In tax terminology, boot refers to any property or cash received by the taxpayer that is not of a “like-kind” to the property being exchanged in an IRC 1031 exchange. This non-like-kind property can take various forms, including cash, relief of debt, personal property, or even services rendered as part of the exchange. While the primary objective of a 1031 exchange is to swap one investment property for another without triggering immediate tax consequences, the presence of boot can complicate matters.

Types of Boot:

Cash Boot: This is the most common form of boot and involves the receipt of cash or its equivalent as part of the exchange. For example, if the value of the replacement property is less than that of the relinquished property, the taxpayer may receive cash to balance the exchange.

Any cash received as boot in a 1031 exchange is subject to capital gains for the year of the exchange.  This tax is calculated based on the difference between the cash received and the adjusted basis of the relinquished property.

Mortgage Boot: In some cases, the taxpayer may assume a mortgage or other liabilities on the replacement property that are lower than those on the relinquished property. The difference between the two amounts represents mortgage boot. If the taxpayer assumes a mortgage on the replacement property that is less than the mortgage on the relinquished property, the difference constitutes mortgage boot.  This amount is treated as cash boot and is subject to capital gains tax.

Mortgage boot may also trigger depreciation recapture, requiring the taxpayer to recognize and pay taxes on any depreciation claimed on the relinquished property.

Personal Property Boot: Occasionally, personal property may be included as part of the exchange. If this property is not of a like-kind to real estate, it is considered personal property boot.  Similarly, compensation for service would be considered personal boot. Personal property boot received in a 1031 exchange is treated as ordinary income and is subject to taxation at the taxpayer’s ordinary income tax rate.

Boot Netting

Boot netting offers investors a strategy to manage the tax consequences associated with receiving boot. In a 1031 exchange, boot netting involves offsetting the boot received with any liabilities assumed as part of the exchange, thereby potentially reducing or eliminating the tax burden on the boot.

Here’s how boot netting works with a few examples:

Scenario 1:

Let’s say Investor A sells a property for $500,000 as part of a 1031 exchange. They plan to reinvest this money into another property to defer capital gains tax. However, as part of the exchange, they also receive $50,000 in cash, which is considered boot.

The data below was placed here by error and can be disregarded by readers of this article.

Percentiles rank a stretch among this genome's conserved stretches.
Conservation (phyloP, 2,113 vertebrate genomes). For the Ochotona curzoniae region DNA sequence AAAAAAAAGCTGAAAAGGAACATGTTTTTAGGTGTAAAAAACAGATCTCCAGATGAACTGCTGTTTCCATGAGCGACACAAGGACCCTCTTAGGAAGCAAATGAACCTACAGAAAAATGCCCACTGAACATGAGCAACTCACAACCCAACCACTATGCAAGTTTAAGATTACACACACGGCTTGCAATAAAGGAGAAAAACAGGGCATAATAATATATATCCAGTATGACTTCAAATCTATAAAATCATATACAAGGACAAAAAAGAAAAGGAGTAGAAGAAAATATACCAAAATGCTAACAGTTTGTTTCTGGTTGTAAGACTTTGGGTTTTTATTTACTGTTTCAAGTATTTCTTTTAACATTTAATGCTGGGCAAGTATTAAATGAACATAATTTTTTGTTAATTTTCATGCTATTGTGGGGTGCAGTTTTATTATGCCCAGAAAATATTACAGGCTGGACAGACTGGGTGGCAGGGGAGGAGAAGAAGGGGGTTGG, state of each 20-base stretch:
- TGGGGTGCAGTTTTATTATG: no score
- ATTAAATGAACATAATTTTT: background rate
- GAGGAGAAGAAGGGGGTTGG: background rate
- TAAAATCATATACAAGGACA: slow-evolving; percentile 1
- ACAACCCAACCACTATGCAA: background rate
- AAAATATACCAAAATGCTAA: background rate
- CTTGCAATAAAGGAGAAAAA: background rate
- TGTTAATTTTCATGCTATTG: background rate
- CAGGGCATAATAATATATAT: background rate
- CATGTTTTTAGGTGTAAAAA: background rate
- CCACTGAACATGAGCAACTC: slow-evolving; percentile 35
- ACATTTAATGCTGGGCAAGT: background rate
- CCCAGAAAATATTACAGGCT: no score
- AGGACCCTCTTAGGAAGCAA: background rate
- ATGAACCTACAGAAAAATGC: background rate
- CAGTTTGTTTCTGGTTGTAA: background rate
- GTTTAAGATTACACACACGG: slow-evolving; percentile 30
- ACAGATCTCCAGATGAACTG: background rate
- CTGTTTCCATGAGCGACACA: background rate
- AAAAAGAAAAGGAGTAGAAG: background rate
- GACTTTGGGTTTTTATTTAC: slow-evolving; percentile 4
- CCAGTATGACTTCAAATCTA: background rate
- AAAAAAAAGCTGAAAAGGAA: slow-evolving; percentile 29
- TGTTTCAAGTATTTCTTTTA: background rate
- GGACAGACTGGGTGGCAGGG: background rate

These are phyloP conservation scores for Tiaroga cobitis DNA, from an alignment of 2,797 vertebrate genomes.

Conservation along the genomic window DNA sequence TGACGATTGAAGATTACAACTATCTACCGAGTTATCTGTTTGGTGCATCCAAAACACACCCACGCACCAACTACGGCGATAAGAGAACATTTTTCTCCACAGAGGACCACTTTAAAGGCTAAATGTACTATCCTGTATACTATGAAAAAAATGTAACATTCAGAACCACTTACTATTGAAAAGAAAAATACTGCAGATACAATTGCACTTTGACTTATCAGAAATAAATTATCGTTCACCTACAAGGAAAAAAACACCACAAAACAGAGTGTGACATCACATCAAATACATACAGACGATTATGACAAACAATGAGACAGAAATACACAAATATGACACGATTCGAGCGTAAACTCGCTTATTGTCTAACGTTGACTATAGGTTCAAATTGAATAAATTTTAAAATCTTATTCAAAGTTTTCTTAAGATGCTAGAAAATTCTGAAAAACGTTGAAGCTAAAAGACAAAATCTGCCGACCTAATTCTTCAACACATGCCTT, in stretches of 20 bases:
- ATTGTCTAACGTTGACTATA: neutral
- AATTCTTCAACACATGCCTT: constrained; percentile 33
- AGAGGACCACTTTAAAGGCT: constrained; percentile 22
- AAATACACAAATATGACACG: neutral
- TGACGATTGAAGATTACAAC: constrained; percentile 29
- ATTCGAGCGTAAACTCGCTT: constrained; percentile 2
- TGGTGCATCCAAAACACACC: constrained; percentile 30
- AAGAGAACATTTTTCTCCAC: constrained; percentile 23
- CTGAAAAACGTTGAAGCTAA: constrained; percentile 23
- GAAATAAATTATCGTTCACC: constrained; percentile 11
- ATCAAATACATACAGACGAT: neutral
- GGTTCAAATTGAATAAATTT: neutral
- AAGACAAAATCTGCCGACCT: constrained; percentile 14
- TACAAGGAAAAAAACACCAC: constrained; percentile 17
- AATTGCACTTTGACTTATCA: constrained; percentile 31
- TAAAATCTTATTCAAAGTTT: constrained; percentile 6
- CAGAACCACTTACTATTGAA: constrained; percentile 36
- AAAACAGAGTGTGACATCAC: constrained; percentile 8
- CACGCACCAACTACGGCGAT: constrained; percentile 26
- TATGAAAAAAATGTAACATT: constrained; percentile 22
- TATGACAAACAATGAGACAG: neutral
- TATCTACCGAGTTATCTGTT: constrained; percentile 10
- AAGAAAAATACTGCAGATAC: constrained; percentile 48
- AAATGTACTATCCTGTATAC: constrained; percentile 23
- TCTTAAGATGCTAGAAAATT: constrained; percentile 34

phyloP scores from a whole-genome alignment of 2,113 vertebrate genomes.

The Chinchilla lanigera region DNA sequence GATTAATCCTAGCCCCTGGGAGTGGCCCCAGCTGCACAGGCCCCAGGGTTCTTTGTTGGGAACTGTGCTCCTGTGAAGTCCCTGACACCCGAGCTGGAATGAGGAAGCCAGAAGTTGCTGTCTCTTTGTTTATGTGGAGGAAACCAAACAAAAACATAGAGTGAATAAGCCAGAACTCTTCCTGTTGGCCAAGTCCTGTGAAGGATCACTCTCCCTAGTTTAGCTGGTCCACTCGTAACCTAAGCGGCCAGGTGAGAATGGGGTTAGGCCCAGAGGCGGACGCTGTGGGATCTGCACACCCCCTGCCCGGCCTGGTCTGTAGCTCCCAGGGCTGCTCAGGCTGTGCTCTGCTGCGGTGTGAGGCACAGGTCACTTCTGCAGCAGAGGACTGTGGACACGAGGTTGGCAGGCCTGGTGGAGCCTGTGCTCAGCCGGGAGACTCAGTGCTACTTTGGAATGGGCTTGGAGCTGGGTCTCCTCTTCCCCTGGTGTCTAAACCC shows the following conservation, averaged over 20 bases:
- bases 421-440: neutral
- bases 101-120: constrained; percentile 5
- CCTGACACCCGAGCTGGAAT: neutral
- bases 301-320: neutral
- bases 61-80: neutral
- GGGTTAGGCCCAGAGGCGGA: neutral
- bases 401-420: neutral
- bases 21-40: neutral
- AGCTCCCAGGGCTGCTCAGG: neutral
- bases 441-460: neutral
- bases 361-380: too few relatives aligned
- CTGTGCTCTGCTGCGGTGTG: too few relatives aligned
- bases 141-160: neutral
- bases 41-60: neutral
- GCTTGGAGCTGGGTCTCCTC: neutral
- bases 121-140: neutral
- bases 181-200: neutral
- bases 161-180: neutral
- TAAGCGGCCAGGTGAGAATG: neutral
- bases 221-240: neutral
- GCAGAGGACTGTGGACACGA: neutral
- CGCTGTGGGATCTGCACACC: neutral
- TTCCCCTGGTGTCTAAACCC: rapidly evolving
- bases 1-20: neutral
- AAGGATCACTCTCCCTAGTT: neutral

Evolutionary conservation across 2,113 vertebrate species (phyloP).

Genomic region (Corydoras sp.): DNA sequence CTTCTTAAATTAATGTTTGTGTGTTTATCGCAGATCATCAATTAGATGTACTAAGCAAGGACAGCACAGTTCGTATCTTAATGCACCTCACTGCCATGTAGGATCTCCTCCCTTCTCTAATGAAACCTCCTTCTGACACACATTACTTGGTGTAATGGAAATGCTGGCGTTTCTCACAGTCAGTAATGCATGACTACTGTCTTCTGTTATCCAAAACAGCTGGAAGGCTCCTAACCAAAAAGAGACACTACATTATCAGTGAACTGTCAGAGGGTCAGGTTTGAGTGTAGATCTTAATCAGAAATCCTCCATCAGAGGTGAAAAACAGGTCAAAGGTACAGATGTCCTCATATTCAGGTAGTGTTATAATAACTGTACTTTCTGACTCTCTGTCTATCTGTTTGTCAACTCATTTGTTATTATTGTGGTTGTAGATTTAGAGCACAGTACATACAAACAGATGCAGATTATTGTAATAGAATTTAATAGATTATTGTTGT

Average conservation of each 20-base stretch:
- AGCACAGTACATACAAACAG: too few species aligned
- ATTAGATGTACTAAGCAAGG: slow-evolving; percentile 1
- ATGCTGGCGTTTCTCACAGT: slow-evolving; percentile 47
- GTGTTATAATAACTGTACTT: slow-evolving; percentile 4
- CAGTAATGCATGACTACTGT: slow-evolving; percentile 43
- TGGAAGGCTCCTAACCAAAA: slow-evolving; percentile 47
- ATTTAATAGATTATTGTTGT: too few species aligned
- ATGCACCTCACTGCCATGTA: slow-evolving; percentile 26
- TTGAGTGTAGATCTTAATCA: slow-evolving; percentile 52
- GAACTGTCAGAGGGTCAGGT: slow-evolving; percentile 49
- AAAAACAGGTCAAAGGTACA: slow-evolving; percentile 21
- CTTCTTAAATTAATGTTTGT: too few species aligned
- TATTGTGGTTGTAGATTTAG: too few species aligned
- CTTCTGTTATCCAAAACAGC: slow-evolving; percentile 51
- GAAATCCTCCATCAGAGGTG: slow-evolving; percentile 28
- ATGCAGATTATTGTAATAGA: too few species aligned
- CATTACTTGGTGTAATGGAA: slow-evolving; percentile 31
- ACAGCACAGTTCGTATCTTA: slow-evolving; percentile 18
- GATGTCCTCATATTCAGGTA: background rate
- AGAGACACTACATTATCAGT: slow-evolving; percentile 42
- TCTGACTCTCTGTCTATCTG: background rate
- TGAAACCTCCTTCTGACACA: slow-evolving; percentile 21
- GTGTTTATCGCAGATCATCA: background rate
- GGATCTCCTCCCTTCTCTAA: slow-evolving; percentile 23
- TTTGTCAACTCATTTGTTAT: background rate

To minimize the tax impact of this boot, Investor A can use boot netting. They can identify other like-kind property expenses or liabilities associated with the exchange. For example:

  1. If they incur $30,000 in closing costs, these expenses can be used to offset the boot received.
  2. If there are outstanding mortgages or loans on the relinquished property amounting to $20,000, this debt can also offset the boot.

In this scenario, the total boot received is $50,000, but Investor A can offset it with $50,000 in expenses and liabilities associated with the exchange. As a result, they won’t owe capital gains tax on the boot because it has been effectively “netted out.”

Scenario 2:

Suppose Investor C sells a rental property for $900,000 and identifies a replacement property worth $850,000. This leaves $50,000 in potential mortgage boot. However, the buyer of the replacement property, Investor D, agrees to assume a mortgage on the relinquished property as part of the exchange.

  • Investor C transfers the mortgage on the relinquished property to Investor D, with a balance of $50,000.
  • Investor D assumes the mortgage obligation, effectively offsetting the potential mortgage boot.
  • The exchange is now balanced, with no net mortgage boot received by either party.
  • Both parties complete the exchange without any immediate tax consequences related to the mortgage boot.

In both examples, boot netting allows the parties involved in the 1031 exchange to balance out the boot received and given, minimizing tax consequences and facilitating the exchange of like-kind properties without the immediate tax burden. It’s crucial to ensure that such transactions comply with IRS regulations and are properly structured with the guidance of tax professionals.

Navigating boot in a 1031 exchange can be complex, with varying tax implications for different types of boot. Effective use of boot netting strategies can help mitigate potential tax liabilities. Always seek professional advice to ensure compliance and optimize your exchange benefits.


June 3, 2024

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